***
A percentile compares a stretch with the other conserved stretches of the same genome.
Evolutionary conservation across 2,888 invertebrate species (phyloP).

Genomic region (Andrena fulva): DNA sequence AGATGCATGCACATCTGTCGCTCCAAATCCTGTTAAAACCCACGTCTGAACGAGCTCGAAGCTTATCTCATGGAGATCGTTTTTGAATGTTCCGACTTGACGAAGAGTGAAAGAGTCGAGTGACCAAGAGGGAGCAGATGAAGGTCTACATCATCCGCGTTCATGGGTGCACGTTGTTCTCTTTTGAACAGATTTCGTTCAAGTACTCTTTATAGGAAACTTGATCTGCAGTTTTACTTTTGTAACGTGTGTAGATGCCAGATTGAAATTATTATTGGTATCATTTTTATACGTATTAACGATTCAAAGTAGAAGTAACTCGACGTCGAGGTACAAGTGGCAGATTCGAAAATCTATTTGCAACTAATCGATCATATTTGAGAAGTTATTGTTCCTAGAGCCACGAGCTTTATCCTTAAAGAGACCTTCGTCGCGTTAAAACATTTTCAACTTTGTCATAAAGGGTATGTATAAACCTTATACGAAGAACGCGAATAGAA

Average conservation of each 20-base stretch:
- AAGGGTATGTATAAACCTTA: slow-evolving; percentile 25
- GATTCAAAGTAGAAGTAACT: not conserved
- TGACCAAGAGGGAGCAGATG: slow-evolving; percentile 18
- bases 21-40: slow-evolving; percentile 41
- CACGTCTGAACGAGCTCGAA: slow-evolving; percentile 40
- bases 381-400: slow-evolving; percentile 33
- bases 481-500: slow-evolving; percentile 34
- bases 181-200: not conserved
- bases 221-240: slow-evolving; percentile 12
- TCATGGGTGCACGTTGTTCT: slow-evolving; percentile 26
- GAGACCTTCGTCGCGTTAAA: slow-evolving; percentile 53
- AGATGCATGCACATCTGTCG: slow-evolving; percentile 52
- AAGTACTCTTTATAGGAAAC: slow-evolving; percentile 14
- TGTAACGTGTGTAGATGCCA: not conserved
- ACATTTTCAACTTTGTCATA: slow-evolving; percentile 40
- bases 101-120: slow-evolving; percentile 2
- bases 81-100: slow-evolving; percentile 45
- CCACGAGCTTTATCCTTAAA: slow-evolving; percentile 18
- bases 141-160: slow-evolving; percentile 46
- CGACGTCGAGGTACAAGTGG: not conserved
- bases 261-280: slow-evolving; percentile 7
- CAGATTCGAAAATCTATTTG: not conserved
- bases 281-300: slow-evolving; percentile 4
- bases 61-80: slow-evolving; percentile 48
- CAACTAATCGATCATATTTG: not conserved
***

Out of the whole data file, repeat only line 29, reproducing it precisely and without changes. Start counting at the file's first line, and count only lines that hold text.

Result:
- CAACTAATCGATCATATTTG: not conserved